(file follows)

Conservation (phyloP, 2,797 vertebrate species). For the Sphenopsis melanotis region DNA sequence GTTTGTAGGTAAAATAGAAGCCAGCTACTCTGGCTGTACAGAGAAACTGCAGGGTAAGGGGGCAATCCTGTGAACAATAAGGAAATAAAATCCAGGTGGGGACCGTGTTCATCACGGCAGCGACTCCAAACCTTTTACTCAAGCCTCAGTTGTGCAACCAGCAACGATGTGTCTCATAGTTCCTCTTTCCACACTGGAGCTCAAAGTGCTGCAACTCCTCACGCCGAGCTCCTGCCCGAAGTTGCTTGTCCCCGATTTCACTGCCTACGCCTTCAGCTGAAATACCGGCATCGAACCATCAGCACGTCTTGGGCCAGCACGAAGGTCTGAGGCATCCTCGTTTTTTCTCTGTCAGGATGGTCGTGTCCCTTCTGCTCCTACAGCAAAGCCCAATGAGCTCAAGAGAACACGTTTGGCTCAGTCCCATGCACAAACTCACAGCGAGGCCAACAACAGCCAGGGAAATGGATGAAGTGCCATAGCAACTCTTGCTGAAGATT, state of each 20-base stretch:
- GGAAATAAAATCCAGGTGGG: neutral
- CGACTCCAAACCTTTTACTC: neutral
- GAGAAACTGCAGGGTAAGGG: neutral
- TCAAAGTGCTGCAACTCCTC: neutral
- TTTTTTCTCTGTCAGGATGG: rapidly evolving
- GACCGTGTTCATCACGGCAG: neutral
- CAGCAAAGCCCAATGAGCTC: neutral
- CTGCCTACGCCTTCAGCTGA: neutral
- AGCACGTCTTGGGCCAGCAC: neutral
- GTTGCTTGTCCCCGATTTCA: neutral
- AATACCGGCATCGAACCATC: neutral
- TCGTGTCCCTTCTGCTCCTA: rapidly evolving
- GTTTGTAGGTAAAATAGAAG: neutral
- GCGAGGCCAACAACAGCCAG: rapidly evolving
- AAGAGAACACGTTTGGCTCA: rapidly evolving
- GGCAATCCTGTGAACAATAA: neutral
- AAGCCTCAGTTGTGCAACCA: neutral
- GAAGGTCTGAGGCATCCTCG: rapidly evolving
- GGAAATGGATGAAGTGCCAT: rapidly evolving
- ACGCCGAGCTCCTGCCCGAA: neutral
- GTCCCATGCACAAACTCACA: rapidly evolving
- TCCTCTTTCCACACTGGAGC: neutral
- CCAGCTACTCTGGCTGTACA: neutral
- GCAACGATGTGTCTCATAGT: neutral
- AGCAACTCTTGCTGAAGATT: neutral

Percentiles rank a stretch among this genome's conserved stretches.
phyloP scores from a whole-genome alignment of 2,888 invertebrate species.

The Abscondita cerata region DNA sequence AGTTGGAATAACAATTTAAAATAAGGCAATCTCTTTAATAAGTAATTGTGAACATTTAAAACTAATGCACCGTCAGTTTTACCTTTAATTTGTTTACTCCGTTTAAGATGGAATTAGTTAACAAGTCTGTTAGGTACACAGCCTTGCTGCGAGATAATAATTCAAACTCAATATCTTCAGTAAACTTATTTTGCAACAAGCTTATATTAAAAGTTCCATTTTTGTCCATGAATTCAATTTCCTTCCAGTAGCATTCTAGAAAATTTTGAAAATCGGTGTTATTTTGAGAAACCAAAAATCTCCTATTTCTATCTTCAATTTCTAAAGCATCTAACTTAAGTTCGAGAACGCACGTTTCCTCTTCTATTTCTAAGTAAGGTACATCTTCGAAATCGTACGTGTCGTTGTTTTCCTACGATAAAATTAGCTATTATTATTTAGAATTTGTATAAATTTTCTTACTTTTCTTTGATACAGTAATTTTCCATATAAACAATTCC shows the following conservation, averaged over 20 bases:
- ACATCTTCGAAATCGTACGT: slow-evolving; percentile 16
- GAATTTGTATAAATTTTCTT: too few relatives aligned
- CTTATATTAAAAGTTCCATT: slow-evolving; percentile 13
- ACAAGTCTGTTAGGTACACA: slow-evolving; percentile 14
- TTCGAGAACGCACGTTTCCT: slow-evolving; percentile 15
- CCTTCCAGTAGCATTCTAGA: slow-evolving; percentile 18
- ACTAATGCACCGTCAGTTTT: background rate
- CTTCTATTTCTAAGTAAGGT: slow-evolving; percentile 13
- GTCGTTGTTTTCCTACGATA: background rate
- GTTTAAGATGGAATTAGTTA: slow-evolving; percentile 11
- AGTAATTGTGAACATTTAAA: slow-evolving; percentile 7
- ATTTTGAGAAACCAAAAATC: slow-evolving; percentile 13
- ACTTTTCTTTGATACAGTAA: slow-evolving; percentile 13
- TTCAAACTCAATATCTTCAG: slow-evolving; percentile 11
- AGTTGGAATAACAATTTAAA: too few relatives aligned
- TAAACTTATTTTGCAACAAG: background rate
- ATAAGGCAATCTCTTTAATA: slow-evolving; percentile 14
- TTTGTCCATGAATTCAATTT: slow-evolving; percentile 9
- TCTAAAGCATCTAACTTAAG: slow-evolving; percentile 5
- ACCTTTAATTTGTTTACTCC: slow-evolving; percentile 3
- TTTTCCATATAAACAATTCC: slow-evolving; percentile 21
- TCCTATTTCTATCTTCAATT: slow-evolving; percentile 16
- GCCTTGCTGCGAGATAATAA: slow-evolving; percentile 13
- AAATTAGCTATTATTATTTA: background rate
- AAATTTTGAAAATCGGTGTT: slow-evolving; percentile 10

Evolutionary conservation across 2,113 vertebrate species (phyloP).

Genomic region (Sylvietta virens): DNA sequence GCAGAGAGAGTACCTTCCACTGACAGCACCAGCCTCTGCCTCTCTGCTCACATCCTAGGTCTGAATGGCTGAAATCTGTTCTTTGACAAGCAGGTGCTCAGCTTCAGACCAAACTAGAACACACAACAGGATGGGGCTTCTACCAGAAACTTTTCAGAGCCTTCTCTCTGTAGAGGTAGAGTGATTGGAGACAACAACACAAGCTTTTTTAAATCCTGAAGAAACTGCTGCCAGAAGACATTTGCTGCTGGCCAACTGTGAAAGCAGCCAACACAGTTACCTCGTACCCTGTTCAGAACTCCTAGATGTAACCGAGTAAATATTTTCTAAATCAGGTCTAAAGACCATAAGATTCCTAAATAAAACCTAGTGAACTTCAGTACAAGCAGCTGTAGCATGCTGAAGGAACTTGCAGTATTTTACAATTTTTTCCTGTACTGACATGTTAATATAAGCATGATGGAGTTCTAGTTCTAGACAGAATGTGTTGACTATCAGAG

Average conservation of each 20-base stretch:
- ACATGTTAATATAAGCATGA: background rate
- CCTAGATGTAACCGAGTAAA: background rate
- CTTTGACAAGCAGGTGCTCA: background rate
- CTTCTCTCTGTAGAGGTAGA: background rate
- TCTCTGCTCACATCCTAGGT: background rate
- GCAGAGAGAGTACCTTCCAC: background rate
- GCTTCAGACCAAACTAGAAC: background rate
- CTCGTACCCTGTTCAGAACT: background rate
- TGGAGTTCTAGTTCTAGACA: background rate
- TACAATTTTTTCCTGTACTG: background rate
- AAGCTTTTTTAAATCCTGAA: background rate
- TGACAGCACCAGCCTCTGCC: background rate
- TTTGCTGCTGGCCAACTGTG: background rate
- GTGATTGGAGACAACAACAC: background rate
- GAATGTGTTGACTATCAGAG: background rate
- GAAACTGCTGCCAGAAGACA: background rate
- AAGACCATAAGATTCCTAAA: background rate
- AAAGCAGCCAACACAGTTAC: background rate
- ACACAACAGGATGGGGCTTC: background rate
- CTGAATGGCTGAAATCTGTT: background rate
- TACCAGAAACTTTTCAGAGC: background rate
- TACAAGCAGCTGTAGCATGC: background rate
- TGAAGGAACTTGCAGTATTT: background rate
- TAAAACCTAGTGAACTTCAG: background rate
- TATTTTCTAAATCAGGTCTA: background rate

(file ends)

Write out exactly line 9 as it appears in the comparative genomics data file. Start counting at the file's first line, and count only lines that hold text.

- CTGCCTACGCCTTCAGCTGA: neutral